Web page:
14 .

the balanced three phase currents in the winding will generate a rotating magnetic field of speed nf = 120f/P. If the three phase stator circuit is closed by a balanced three phase electrical load. and these currents will generate a rotating magnetic field of a speed nf = 120f/P = n. to rotate at the same speed n=nf. 15 . When the stator winding of a three phase synchronous motor is supplied by a balanced three phase power supply of frequency f. Rotor Magnetic Field Using the method of superposition on the mmf's of the coils which form the rotor winding. which is essential a magnet. as illustrated below. This rotating magnetic field will drag the magnetized rotor. On the other hand. which would balance with the applied terminal voltage.In the case of a synchronous generator. three balanced emf's of frequency f=Pn/120 Hz are induced in the three phase windings when the rotor is driven by a prime mover rotating at a speed n. this rotating rotor will also generate balanced three phase emf's of frequency f in the stator winding. we can derive that the distributions of the mmf and hence the flux density in the air gap are close to sine waves for a round rotor synchronous machine with uniform air gap. balanced three phase currents of frequency f will flow in the stator circuit.

In the case of a salient pole rotor. This can not only save energy for magnetic excitation but also dramatically simplify the machine structures. Coils aa'. The field winding ff' on the rotor also represents a distributed winding which produces sinusoidal mmf and flux density waves centered on its magnetic axis and rotating with the rotor. and cc' represent the distributed stator windings producing sinusoidal mmf and flux density waves rotating in the air gap. The reference directions for the currents are shown by dots and crosses. The field excitation of a synchronous machine may be provided by means of permanent magnets. The electrical circuit equations for the three stator phase windings can be written by the Kirchhoff's voltage law as va Ra ia dla dt 16 . Per Phase Equivalent Electrical Circuit Model The diagram below illustrates schematically the cross section of a three phase. The diagram below illustrates the cross sections of two permanent magnet synchronous machines. since this offers more flexibility on machine topologies. bb'. the rotor poles are shaped so that the resultant mmf and flux density would distribute sinusoidally in the air gap. two pole cylindrical rotor synchronous machine. and thus the induced emf in the stator windings linking this flux will also be sinusoidal. which is especially favorable for small synchronous machines. which eliminate the need for a DC source for excitation.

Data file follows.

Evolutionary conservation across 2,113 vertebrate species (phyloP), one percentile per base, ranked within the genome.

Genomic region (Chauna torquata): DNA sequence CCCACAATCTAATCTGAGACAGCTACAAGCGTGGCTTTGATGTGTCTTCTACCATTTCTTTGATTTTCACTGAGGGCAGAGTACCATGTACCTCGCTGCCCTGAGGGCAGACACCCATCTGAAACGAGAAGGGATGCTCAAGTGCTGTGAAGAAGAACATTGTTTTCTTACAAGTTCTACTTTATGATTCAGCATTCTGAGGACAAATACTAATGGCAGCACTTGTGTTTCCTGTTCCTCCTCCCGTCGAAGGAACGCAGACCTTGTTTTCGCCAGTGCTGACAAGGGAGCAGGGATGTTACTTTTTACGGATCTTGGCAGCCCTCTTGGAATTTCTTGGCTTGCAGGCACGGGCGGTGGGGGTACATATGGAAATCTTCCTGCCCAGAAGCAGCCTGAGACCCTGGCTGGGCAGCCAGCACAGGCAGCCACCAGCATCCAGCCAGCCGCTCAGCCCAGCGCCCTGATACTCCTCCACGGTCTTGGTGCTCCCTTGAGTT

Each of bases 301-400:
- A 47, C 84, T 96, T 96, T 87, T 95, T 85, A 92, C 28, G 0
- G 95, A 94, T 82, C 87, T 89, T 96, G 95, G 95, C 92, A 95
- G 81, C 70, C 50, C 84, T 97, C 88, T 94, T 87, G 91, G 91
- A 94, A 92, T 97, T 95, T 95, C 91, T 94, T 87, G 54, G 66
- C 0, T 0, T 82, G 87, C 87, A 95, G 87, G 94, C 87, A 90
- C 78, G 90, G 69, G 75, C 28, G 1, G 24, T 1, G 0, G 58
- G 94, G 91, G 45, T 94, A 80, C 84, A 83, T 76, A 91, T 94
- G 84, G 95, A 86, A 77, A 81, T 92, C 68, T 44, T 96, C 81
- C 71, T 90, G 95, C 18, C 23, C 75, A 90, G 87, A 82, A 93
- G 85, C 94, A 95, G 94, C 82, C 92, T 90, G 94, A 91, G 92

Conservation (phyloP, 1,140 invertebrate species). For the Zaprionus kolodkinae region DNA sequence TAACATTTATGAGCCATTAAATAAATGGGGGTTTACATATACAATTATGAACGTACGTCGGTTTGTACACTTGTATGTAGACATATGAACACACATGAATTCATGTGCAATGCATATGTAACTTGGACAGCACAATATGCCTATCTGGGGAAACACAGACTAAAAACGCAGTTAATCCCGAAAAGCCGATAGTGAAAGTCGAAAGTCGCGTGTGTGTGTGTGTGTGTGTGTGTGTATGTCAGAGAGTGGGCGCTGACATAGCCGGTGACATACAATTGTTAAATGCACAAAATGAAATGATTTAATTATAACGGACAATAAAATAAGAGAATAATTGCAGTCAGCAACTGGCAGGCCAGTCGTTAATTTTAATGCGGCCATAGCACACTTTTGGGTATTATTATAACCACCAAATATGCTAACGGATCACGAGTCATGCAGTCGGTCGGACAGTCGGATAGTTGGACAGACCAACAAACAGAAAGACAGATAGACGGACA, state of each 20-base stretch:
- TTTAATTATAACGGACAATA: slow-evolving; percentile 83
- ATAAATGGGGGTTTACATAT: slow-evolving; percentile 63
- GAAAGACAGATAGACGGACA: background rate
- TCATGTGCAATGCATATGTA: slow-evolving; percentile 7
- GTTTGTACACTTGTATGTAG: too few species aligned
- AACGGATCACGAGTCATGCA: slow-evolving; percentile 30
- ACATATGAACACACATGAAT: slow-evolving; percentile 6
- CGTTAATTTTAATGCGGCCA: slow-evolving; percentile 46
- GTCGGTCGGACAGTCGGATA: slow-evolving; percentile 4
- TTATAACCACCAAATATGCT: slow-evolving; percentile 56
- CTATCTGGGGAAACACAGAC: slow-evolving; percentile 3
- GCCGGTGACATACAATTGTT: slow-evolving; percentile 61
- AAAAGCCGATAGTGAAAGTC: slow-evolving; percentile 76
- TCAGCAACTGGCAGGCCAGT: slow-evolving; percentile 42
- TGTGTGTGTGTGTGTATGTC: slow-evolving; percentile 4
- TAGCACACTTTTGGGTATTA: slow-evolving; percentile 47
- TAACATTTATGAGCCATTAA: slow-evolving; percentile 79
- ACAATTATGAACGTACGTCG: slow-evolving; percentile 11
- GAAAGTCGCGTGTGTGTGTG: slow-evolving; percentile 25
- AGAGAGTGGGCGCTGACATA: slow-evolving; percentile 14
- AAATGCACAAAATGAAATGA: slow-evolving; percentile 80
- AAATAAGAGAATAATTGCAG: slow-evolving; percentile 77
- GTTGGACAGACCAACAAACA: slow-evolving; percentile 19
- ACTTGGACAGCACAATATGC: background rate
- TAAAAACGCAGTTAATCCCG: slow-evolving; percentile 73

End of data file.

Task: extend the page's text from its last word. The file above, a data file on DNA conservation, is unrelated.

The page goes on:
Magnetic axis of phase b ca aao ba Magnetic axis of phase c Schematic diagram of a three phase cylindrical rotor synchronous machine 18 .

and induced emf in the phase winding Ea . The relationship between the stator winding terminal voltage and the rotor field current obtained by the open circuit test is known as the open circuit characteristic of the synchronous machine. and (b) motor reference directions (b) Experimental Determination of Circuit Parameters In the per phase equivalent circuit model illustrated above. i. Open Circuit Test Drive the synchronous machine at the synchronous speed using a prime mover when the stator windings are open circuited. synchronous reactance Xs. Vary the rotor winding current. In the case of a generator.It should be noticed that the above circuit equation was derived under the assumption that the phase current flows into the positive terminal. 19 . there are three parameters need to be determined: winding resistance Ra. while the synchronous reactance and the induced emf can be determined by the open circuit and short circuit tests. where the phase current is assumed to flow out of the positive terminal. the reference direction of the phase current was chosen assuming the machine is a motor.e. and measure stator winding terminal voltage. The phase winding resistance Ra can be determined by measuring DC resistance of the winding using volt-ampere method. the circuit equation becomes Va Ea Ra jX s I a The following circuit diagrams illustrate the per phase equivalent circuits of a round rotor synchronous machine in the motor and generator mode respectively. jXs Ra Ia jXs Ra Ia Ea Va Ea Va (a) Synchronous machine per phase equivalent circuits in (a) generator.